The burgeoning population intensifies the need to keep the lake healthy. Friends of Cobbossee Watershed works hard to raise awareness of the threats of erosion and toxic runoff, and helps property owners stem their increase. Through education and removal efforts, the organization is also mitigating the spread of invasive milfoil and frogbit, aggressive vegetation that can clog the lake and compromise the water quality.

Back at the cottage, Hamilton gestured to a green rocker on the porch overlooking the water. “That’s my thinking chair,” he said. It was a perfect place to sit while contemplating Cobbossee’s history—and the importance of preserving its green shores and clear water for generations to come.

Contributing Editor Mimi Bigelow Steadman lives on the Damariscotta River in Edgecomb.

If you go to Cobbosseecontee Lake

On the Water

The lake has two public launch ramps, one in East Winthrop and one at the Whittier Woods preserve in Monmouth. The Lakeside Lodge and Marina, in East Winthrop, also has a launching ramp (fee charged). At all locations, you will likely meet a courtesy inspector checking for invasive vegetation that may have hitched a ride on your boat. You are urged to follow Clean-Dry-Drain guidelines before launching: Clean and dry your boat and drain the live well and bilge. Note that all motorized vessels operating in freshwater in Maine must display an annual “Preserve Maine Waters” sticker, which can be purchased online. Boat slips may be rented by the day, week, or season at Birches Lakeside Campground in Litchfield. Pontoon boats and fishing boats are available for half-day, full-day, and weekly rentals at Lakeside Lodge and Marina in East Winthrop; there’s a bait and tackle shop, too. Lodging is available at both properties, and both marinas sell fuel. 


Hike and paddle

Canoes, kayaks, paddleboats, and SUPs are also offered for hourly, daily, and weekly rental at Lakeside Lodge and Marina. At the opposite end of the lake, Birches Lakeside Campground rents canoes, kayaks, clear kayaks, and jet skis on an hourly, daily, and weekly basis. At Whittier Woods Preserve in East Monmouth, two hiking trails circle the public launching ramp. There are nature ID signs along the route, and the local library sometimes creates story-walk signs based on children’s books. In East Winthrop, Kennebec Land Trust’s 55-acre Weston Woods and Oatway Preserves is adjacent to Little Cobbosseecontee Lake, which lies just north of Cobbosseecontee Lake. Its network of easy, short trails passes through shoreline, forest, and wetlands.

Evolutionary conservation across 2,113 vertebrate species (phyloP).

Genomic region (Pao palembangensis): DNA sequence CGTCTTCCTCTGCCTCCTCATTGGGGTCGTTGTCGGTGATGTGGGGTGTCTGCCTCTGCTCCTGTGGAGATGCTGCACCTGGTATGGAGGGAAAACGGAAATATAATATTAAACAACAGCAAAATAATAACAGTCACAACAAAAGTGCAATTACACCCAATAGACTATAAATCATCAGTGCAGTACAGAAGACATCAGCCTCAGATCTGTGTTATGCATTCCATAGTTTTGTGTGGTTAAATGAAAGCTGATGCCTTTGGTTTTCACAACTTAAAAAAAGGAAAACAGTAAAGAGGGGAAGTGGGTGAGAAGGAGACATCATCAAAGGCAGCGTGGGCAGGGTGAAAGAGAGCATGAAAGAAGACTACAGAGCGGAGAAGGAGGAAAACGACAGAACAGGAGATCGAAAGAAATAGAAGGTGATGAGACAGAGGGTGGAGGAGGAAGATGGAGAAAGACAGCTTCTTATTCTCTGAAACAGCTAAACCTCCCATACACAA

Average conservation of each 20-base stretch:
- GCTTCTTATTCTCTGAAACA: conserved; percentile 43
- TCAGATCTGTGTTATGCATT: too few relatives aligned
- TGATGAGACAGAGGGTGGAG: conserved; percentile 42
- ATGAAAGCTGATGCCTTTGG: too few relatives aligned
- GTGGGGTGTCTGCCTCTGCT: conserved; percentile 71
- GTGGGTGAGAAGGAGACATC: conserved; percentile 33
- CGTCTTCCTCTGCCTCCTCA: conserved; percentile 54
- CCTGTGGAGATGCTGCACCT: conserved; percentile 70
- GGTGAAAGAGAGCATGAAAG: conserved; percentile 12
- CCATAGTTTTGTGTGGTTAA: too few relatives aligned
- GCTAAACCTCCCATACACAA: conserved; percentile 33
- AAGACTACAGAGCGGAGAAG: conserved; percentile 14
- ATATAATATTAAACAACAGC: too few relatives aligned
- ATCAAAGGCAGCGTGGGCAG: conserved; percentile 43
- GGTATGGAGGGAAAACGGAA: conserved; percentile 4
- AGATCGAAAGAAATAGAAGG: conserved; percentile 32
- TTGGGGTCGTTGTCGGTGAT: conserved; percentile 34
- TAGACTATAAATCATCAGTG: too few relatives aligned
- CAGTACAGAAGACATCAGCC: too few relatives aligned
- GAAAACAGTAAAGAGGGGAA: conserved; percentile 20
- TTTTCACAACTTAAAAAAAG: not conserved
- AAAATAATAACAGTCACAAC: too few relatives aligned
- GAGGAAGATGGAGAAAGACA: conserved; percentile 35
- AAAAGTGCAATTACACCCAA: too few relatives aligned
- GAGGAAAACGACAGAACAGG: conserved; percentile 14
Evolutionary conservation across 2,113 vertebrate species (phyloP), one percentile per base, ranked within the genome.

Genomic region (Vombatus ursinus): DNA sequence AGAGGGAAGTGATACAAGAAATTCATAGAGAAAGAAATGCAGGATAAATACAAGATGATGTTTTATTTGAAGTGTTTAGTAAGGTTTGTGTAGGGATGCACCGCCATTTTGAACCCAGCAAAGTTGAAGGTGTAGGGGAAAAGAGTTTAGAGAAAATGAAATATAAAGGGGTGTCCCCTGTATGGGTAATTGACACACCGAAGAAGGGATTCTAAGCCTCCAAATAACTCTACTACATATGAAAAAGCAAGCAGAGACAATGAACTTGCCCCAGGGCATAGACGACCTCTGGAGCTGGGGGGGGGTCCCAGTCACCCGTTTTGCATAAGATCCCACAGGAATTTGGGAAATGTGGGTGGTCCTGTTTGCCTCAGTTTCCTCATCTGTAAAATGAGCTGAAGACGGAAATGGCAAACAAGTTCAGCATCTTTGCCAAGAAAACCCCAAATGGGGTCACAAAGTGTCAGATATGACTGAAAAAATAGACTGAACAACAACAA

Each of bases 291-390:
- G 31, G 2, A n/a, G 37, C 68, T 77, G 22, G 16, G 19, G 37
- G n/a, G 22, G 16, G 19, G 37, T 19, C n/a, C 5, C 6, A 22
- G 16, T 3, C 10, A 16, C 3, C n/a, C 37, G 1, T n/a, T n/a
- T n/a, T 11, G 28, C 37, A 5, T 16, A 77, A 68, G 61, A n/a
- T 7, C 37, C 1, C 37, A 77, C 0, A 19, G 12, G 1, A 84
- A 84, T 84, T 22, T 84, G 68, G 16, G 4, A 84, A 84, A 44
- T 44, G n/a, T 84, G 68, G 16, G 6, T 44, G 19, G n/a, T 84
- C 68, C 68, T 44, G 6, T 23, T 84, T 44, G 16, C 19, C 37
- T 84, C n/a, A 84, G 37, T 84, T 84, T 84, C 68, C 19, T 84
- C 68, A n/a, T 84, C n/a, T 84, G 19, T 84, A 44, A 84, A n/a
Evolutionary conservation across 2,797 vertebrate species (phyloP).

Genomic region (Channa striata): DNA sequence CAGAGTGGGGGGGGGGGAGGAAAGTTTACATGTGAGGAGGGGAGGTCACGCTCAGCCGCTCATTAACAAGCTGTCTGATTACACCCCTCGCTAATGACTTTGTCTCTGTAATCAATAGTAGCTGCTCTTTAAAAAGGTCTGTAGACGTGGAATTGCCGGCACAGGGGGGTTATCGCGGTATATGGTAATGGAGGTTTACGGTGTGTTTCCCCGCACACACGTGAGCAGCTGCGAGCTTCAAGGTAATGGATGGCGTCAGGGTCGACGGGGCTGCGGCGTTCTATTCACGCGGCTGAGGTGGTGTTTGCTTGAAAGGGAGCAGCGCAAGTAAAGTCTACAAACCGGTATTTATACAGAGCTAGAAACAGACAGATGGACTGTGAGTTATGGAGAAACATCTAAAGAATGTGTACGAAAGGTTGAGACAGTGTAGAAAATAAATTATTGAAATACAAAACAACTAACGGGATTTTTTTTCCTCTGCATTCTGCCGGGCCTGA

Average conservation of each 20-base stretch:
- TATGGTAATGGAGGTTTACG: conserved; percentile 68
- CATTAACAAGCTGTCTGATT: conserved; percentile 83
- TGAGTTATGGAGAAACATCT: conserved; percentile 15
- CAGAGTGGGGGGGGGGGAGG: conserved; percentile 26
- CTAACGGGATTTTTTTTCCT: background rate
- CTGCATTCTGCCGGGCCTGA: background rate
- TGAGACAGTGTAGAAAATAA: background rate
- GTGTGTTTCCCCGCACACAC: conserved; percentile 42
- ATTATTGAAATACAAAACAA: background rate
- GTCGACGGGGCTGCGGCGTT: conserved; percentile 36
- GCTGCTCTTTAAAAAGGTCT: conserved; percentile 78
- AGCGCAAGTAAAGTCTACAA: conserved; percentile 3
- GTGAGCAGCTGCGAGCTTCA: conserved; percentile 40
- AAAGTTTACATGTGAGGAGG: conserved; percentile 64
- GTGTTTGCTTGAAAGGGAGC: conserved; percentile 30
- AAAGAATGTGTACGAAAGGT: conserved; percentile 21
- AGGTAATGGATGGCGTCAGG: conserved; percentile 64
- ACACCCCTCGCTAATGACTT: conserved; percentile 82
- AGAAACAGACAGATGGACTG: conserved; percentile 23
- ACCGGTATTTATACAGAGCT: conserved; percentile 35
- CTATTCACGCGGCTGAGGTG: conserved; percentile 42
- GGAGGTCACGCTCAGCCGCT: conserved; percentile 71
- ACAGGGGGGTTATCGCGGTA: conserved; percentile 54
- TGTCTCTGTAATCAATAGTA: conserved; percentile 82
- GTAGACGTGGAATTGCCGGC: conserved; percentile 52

Eat and Drink

Beside the lake in East Winthrop, the White Duck Brew Pub is a casual, welcoming eatery with an appealing menu of elevated pub food and a good selection of Maine craft brews. Close by at Lakeside Lodge and Marina, the North End Café offers take-out salads, sandwiches, burgers, hot dogs, and pizza. In a 150-year-old barn in Winthrop, Absolem Cider Company serves a delicious selection of its ciders, plus wines, beers, cocktails, and snacks. On weekends, a food truck supplements the edible offerings.



Learn more about the work being done by the Friends of Cobbossee Watershed at The organization focuses on mitigating and removing aquatic invasive species that interfere with boating and swimming and lower the lake’s water quality. The group also works at preventing and reversing erosion and the accompanying runoff that can carry toxins from fertilizers, pet waste, and other pollutants into the lake.